(clientsocket, address) = serversocket.accept()
    print ("connection found!")
    data = clientsocket.recv(1024).decode()
    print (data)
    r='REceieve'
    clientsocket.send(r.encode())

The call on accept() on the serversocket blocks until there's a client connection. When you first connect to the server from the client, it accepts the connection and receives data. However, when it enters the loop again, it is waiting for another connection and thus blocks as there are no other clients that are trying to connect.

That's the reason the recv works correct only the first time. What you should do is find out how you can handle the communication with a client that has been accepted - maybe by creating a new Thread to handle communication with that client and continue accepting new clients in the loop, handling them in the same way.

Tip: If you want to work on creating your own chat application, you should look at a networking engine like Twisted. It will help you understand the whole concept better too.

7
  • so how should I modify it ? do I have to modify client and server ? Commented Jan 20, 2014 at 12:04
  • In the while loop you have written, just accept connections for new clients. You typically have to make it multithreaded before you can also read data from the client and send data back.
    – gravetii
    Commented Jan 20, 2014 at 12:07
  • I am not really making a chat application. I want to receive and send data to and from my raspberryPi. okay,suppose I just want one way transmissionTO the server, then what should I do ? Commented Jan 20, 2014 at 12:08
  • If you are looking for just one-way communication, you can write a Thread class in the server that will handle it for that client. The thread will perpetually receive data from the client. So with this design, you are spawning a new thread for each client connection and asking the server to handle all the communication related to that particular client in that thread.
    – gravetii
    Commented Jan 20, 2014 at 12:16
  • You need to modify just the server if you want to handle only one-way communication
    – gravetii
    Commented Jan 20, 2014 at 12:25
2

I modified @Torxed's answer a little bit and added the usage of a symmetric encryption algorithm (AES) with a secret key that is known only to the client and server. Now it's a little bit more secure :)

Just make sure to create a new secret key using Fernet.generate_key()

Also you might need to install cryptography e.g.: pip install cryptography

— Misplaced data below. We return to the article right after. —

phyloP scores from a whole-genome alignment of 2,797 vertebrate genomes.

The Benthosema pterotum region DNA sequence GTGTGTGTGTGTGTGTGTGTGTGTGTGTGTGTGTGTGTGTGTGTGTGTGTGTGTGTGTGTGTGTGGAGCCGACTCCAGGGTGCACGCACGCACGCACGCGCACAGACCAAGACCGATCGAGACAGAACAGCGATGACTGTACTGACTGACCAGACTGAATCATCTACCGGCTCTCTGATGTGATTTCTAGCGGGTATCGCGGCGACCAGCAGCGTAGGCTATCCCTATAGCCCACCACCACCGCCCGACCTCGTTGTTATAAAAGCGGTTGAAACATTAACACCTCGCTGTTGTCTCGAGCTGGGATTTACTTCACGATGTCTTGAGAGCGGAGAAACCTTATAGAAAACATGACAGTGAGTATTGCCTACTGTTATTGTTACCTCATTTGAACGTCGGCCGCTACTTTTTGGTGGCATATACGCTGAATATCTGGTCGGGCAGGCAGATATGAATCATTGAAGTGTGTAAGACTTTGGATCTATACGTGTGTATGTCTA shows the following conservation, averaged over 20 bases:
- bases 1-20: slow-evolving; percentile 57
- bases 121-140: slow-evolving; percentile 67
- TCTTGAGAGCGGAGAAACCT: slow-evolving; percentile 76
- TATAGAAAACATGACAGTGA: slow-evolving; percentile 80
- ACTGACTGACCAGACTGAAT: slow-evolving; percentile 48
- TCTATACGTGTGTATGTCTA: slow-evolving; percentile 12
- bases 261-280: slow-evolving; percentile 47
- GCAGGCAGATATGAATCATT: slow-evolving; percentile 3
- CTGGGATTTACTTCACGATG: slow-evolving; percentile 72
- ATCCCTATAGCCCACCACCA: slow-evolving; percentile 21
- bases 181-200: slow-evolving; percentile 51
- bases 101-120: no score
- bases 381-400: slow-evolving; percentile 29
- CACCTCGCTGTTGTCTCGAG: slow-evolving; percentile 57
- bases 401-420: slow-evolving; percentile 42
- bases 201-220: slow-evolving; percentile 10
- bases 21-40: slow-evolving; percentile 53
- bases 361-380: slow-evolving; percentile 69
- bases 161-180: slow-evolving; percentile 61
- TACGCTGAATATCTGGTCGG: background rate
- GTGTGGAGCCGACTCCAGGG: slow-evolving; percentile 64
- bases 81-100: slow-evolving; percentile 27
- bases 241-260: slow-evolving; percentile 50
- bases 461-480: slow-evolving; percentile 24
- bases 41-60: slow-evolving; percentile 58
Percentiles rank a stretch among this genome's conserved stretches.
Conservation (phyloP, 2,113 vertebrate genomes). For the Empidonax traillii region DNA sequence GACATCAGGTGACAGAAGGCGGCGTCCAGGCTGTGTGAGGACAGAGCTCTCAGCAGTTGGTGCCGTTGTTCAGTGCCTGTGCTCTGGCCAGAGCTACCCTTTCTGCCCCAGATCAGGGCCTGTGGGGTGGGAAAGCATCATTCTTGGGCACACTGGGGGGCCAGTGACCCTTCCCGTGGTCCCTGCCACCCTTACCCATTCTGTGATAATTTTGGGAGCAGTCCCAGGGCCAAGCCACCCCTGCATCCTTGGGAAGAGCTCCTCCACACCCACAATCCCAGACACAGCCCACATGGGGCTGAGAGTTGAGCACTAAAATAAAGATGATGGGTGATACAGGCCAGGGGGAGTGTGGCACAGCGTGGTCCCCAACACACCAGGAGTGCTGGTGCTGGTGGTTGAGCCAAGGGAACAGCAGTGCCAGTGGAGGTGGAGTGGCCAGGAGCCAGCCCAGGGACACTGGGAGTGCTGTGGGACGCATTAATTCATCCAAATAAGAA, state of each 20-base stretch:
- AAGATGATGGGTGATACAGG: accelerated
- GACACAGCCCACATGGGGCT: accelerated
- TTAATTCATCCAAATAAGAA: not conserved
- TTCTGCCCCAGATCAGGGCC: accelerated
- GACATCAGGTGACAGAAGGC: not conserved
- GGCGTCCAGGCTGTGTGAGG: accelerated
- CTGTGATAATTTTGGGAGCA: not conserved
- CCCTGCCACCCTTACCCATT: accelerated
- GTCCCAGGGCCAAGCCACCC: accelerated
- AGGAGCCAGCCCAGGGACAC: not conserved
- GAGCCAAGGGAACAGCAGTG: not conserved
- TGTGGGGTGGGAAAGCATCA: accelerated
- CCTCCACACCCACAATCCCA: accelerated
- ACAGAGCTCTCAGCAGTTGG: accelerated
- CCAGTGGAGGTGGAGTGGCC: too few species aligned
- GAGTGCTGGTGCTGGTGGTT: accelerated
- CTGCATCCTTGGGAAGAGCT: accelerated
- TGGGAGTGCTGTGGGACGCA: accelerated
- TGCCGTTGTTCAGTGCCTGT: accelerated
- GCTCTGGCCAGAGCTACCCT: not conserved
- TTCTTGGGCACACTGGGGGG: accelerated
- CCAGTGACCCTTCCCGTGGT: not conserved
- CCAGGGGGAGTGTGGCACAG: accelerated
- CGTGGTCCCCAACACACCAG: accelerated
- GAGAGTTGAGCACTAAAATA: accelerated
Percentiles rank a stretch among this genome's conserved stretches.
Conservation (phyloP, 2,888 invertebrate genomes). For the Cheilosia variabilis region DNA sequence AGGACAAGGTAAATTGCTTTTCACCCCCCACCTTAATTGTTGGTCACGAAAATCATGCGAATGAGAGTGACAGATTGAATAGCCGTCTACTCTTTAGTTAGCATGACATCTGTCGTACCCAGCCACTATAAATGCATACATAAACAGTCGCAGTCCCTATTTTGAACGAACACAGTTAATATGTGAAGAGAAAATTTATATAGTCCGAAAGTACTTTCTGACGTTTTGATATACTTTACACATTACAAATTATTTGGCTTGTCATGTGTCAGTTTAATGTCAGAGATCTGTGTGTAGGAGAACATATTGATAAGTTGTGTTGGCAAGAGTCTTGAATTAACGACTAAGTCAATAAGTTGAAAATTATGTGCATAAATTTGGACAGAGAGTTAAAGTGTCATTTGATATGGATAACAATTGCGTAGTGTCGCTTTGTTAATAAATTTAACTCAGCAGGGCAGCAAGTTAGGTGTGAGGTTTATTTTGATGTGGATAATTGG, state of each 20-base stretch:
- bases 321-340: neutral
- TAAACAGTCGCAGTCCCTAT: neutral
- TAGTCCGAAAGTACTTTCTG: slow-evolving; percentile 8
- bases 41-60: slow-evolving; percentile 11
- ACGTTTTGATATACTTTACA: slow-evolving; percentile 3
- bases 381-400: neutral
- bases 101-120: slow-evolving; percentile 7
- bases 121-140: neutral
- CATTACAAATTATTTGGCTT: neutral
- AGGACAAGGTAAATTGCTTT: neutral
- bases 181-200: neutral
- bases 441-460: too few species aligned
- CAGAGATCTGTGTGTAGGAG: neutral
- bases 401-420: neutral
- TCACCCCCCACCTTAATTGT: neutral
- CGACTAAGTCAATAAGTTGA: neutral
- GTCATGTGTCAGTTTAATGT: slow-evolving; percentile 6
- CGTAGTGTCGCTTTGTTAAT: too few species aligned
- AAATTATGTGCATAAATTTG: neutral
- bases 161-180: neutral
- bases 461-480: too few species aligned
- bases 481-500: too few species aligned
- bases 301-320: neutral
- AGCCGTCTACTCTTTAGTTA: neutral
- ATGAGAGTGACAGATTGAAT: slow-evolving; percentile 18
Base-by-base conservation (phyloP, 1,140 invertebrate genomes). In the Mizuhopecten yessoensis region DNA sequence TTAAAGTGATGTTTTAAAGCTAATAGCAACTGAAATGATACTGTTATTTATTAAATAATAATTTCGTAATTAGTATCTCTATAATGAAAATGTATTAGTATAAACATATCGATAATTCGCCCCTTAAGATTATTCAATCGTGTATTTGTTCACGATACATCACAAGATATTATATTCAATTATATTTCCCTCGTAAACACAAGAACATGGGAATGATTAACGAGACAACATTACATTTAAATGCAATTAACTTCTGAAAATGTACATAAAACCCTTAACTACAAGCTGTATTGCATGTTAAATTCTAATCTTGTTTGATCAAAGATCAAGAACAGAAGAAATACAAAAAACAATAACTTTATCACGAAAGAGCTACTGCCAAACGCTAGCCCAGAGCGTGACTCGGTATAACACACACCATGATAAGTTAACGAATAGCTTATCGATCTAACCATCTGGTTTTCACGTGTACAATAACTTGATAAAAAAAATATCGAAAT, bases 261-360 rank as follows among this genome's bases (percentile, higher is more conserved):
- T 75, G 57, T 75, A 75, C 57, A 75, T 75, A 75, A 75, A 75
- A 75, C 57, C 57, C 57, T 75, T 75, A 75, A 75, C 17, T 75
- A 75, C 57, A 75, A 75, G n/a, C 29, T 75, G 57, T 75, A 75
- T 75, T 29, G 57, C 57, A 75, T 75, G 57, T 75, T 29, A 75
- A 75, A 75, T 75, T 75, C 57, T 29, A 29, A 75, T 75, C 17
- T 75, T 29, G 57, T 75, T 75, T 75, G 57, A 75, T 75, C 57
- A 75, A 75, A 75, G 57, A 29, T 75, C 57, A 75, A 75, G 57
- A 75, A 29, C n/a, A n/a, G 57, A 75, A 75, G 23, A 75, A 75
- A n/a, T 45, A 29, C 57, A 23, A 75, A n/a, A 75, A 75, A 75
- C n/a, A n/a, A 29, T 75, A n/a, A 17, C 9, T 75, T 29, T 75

Server code:

import socket, ssl
from threading import Thread
from cryptography.fernet import Fernet

serversocket = socket.socket(socket.AF_INET, socket.SOCK_STREAM)
host = "111.111.111.11" # local ipv4 address, as seen in cmd > ipconfig > ipv4
port = 24836
secret_key = b'58RiNFG-2LEjRqkfVcCv-d5euem2LOxFBp0VaD_ft_M='

serversocket.bind((host, port))

class client(Thread):
    def __init__(self, socket, address):
        Thread.__init__(self)
        self.sock = socket
        self.addr = address
        self.start()

    def run(self):
        f = Fernet(secret_key)
        while True:
            try:
                message = self.sock.recv(1024)
                if not message:
                    break
                decrypted_message = f.decrypt(message)
                print('Client:', decrypted_message.decode())
                encrypted_response = f.encrypt(b'Message Received.')
                self.sock.send(encrypted_response)
            except ConnectionResetError:
                print(f'Client disconnected')
                break
        self.sock.close()

serversocket.listen(5)
print(f'Server started and listening on {host}:{port}')
while True:
    clientsocket, address = serversocket.accept()
    print(f'New client connected: {address[0]}:{address[1]}')
    client(clientsocket, address)

Client code:

import socket, ssl
from cryptography.fernet import Fernet

clientsocket = socket.socket(socket.AF_INET, socket.SOCK_STREAM)
host = "111.111.111.11" # servers ip4 address
port = 24836
secret_key = b'58RiNFG-2LEjRqkfVcCv-d5euem2LOxFBp0VaD_ft_M='

clientsocket.connect((host, port))

while True:
    message = input('Client: ')
    f = Fernet(secret_key)
    encrypted_message = f.encrypt(message.encode())
    clientsocket.send(encrypted_message)
    response = clientsocket.recv(1024)
    decrypted_response = f.decrypt(response)
    print('Server:', decrypted_response.decode())
    
clientsocket.close()